Perhaps you don't sympathize with ANY of those points of view. But that's not really the question, is it? The question is whether it makes a brighter future for the IMB to put a stick into the eye of every Southern Baptist who does fall into one or more of those categories.
Some of you will be offended by what I am writing tonight. I beg of you to ask yourself this question: If you and I have sometimes agreed… If you've ever in the past respected anything else that I have written or felt that I was at all a reasonable interlocutor when we disagreed… If ever you've felt that you and I were partners in the work of the Great Commission or could be partners in the work of the Great Commission… If any or all of that has ever been true for you, then do you think it is a wise choice for the IMB to elect a president who would bring you and me to an impasse like this?
Why, at this moment, in this way, should we polarize the Southern Baptist Convention over this?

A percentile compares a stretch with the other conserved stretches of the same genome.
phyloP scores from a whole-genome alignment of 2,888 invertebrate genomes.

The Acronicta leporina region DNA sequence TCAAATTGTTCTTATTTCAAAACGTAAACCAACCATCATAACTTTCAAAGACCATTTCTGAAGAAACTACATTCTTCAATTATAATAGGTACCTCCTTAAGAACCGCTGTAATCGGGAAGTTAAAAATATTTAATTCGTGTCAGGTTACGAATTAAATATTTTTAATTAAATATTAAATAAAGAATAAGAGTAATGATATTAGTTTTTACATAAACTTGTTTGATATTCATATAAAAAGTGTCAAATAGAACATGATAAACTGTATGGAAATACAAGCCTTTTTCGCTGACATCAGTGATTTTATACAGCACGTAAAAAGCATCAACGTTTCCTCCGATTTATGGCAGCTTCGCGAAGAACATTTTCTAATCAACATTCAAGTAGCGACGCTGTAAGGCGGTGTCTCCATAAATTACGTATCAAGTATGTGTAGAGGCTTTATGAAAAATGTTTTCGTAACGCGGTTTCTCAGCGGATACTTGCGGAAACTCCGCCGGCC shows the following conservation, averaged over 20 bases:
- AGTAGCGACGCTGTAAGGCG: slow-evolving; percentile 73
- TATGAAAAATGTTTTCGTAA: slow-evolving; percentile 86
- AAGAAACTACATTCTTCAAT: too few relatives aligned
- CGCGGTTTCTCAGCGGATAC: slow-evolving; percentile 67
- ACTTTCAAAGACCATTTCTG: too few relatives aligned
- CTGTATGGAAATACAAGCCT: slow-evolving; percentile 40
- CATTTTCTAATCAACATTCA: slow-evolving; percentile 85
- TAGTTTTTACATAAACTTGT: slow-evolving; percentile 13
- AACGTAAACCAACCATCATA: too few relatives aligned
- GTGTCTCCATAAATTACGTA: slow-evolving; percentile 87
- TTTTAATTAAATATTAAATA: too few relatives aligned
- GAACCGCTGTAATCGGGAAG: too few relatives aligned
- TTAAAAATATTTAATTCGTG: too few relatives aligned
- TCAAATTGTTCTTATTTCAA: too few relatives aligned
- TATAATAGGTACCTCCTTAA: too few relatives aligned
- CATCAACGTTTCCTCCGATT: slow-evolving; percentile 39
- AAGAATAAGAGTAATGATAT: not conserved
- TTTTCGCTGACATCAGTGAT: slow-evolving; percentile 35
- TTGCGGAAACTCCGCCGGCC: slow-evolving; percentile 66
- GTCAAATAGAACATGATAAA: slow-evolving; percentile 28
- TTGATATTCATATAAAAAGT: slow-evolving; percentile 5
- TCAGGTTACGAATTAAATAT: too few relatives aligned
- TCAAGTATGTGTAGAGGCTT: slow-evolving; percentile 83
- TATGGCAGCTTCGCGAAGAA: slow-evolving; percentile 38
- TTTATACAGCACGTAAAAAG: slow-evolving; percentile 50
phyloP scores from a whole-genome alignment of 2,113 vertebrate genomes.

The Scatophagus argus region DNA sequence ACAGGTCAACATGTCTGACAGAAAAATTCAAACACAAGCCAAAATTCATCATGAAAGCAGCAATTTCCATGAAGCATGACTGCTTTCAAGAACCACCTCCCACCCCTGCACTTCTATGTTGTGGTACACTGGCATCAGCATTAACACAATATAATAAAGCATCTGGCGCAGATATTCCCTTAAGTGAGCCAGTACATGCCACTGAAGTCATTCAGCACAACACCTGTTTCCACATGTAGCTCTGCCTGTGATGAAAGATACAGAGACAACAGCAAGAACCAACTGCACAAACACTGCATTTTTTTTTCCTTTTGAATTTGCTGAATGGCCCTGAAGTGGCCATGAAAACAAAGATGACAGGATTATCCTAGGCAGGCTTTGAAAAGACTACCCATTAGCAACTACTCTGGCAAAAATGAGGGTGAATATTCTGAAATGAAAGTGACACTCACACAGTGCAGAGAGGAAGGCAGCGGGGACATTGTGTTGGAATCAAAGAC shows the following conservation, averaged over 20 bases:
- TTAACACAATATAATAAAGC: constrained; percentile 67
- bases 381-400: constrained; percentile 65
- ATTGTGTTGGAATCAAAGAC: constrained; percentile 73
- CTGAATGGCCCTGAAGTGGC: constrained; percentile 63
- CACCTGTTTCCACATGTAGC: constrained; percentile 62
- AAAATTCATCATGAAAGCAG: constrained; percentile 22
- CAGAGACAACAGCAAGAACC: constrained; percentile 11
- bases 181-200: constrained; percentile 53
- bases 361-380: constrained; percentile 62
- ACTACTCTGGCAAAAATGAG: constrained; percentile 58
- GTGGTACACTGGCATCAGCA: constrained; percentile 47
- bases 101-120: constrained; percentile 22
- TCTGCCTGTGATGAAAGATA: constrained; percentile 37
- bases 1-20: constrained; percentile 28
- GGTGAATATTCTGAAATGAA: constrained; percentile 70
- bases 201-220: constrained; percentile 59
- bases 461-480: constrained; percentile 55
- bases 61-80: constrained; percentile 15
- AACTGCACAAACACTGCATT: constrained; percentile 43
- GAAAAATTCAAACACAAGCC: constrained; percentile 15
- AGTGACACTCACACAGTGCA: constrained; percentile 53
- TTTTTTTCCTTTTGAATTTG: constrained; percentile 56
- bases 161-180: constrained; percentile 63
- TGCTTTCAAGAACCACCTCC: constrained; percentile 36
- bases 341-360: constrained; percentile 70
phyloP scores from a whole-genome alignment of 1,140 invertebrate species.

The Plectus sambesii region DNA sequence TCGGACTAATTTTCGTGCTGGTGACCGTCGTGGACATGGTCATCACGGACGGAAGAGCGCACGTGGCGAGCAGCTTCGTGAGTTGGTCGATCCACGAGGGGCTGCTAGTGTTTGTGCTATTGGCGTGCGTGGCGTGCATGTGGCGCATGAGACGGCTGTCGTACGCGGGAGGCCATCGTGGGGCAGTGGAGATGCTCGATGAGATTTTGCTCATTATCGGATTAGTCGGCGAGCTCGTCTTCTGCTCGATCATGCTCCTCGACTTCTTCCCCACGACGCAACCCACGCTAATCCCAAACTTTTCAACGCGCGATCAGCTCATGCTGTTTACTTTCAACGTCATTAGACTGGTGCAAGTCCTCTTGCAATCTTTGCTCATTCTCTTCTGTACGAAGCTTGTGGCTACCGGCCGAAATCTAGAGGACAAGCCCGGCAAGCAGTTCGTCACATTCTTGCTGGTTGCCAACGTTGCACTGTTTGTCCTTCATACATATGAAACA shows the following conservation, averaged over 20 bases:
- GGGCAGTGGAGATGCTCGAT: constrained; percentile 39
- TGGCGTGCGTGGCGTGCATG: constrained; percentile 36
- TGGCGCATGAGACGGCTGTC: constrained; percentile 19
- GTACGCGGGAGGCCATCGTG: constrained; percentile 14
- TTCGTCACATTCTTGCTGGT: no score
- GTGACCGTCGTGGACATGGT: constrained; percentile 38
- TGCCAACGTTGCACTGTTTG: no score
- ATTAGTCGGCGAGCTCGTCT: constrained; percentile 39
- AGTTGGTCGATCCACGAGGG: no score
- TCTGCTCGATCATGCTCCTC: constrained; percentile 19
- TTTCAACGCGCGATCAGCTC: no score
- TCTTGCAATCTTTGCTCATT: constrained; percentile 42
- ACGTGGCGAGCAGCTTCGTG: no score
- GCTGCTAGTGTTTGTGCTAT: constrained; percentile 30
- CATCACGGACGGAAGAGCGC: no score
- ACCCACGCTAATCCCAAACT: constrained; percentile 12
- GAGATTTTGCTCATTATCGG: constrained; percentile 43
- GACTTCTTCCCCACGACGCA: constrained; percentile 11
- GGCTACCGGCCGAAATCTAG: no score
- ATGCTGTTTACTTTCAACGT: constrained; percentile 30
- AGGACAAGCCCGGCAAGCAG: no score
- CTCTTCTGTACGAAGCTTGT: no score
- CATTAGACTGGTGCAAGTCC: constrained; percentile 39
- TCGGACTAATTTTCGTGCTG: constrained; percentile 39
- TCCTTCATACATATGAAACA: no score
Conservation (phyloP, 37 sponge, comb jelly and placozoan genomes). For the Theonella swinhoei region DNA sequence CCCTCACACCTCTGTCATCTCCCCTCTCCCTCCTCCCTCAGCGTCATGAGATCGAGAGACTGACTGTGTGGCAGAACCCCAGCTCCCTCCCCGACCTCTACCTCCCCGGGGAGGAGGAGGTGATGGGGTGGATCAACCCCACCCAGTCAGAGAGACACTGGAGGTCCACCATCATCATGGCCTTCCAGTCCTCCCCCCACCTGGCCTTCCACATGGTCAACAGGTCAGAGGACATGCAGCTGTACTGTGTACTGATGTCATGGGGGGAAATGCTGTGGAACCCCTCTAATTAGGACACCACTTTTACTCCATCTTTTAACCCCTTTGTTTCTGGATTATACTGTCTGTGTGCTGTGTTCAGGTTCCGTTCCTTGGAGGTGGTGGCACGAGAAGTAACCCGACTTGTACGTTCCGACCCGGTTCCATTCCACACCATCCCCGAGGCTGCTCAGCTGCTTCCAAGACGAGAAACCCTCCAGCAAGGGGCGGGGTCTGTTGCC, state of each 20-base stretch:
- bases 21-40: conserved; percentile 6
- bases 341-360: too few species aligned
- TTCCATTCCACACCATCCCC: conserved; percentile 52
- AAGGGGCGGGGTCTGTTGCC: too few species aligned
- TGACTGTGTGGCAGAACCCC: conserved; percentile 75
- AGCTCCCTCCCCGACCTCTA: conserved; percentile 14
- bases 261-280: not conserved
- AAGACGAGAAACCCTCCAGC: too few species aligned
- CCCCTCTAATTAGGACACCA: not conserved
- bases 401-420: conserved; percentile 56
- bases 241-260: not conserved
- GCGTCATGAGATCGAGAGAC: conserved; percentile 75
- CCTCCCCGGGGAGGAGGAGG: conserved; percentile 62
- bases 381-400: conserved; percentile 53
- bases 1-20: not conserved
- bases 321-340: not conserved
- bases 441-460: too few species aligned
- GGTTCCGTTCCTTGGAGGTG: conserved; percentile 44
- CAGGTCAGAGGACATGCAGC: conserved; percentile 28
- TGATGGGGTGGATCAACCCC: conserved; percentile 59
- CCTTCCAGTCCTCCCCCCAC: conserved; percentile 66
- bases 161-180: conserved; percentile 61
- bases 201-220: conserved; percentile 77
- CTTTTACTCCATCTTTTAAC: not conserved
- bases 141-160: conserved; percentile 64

The clear answer to me is that we shouldn't. There are other good choices. I pray that the IMB will make one of them.
Third, I fear that, even after his election were over, if it were to occur, he would prove to be a polarizing personality. His statements about "The Sinner's Prayer" are a good example. Ask yourself, how much worse would that controversy have been if the sitting president of the IMB were to make statements like that? And if the president of the IMB made statements like that, wouldn't more than his book sales suffer from it? Should the International Mission Board be jeopardized in that way?
But I think that being "Radical" necessarily involves being someone willing to charge off into controversy from time to time. The question is not whether the world needs people like that. The question is not even whether the Southern Baptist Convention needs people like that. The question is whether Southern Baptists need people like that…at the helm of the International Mission Board.